The XVIII World Economic History Congress took place from 29 July to 3 August at MIT, Boston/Mass. The panel “Experience and Expectation in the Age of Globalization”, organized by the Priority Programme 1859, allowed us to present some of the results from the individual projects as well as foster international visibility and collaboration by bringing together both internal and external researchers. The panel summary can be found here: http://wehc2018.org/experience-and-expectations-in-the-age-of-globalization/
Labour, Migration and Demography
Discussant: Sebastian Schoettler (Humboldt University Berlin)
Francesca Fauri (University of Bologna) showed how Italian migrants and the Italian government coped with shocks to existing migration patterns. Using two case studies, Argentina in 1890 and the United States in 1917, she analysed how the experience of these shocks resulted in anticipation of and adjustment to future shocks in order to mitigate migration risks for Italian citizens. The 1890 financial crisis in Argentina led to the passing of migrant protection laws in Italy as well as a re-direction of migration flows to the United States. Furthermore, the Italian government fostered schooling after 1904, anticipating a future anti-migration literacy bill in the United States.
Bruno Gabriel Witzel de Souza (University of Göttingen) integrated a perspective from the country of destination: In his paper, he focussed on Brazilian coffee planters and shifting contract labour regimes between 1830 and 1890. Witzel emphasized the role of credit-labour-interlinkage between planters and migrant workers, which has been independent from a certain labour regime and prevented institutional change as it allowed for a continuous stream of migrant workers. Challenging existing theories on a linear transition from slavery to free labour in 19th century Brazil, he rejected the assumption that sharecropping was the least efficient type of contract and, thus, argued in favour of a more nuanced historical narrative.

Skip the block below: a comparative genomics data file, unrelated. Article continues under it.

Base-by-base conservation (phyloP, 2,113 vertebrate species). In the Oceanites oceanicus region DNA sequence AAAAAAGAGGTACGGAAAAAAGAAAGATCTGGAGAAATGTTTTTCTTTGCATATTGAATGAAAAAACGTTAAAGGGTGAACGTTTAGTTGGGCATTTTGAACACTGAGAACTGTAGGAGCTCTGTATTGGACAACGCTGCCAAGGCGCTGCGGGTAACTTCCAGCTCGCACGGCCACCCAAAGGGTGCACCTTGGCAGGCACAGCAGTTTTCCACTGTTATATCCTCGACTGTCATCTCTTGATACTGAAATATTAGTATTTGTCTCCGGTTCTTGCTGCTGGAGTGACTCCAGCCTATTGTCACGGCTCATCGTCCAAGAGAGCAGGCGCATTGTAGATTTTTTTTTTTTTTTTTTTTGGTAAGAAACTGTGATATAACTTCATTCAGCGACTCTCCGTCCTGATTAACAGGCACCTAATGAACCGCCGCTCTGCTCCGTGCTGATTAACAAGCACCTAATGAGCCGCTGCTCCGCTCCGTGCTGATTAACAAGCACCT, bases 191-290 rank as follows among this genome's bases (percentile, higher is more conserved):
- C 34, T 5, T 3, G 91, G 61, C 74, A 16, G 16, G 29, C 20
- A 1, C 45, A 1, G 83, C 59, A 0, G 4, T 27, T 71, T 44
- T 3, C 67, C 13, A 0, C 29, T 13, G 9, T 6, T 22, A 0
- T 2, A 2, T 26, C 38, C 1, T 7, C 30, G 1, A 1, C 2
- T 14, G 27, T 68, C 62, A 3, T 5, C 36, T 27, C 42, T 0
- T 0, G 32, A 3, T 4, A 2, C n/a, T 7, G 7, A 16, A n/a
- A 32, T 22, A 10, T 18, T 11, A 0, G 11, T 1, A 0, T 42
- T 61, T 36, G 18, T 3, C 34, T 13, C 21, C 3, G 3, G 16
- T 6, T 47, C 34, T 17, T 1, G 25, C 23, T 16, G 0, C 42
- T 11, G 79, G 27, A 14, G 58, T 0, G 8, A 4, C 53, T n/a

Jochen Streb (University of Mannheim) analysed the demographic impact of Bismarck´s social insurance system in Prussia between 1875 and 1910. Starting with the question how workers´ long-run expectations had changed due to social insurance payments and controlling for the three pillars (health, accident, and pension insurance) of social insurance, Streb argued that their introduction had a negative overall impact on fertility. Even though health and accident insurance indirectly promoted marriage by stabilizing income. Surprisingly, the pension insurance had a relatively strong (negative) impact, given the low payments at that time.
Corporations and Investors
Discussant: Jeffrey Fear (University of Glasgow)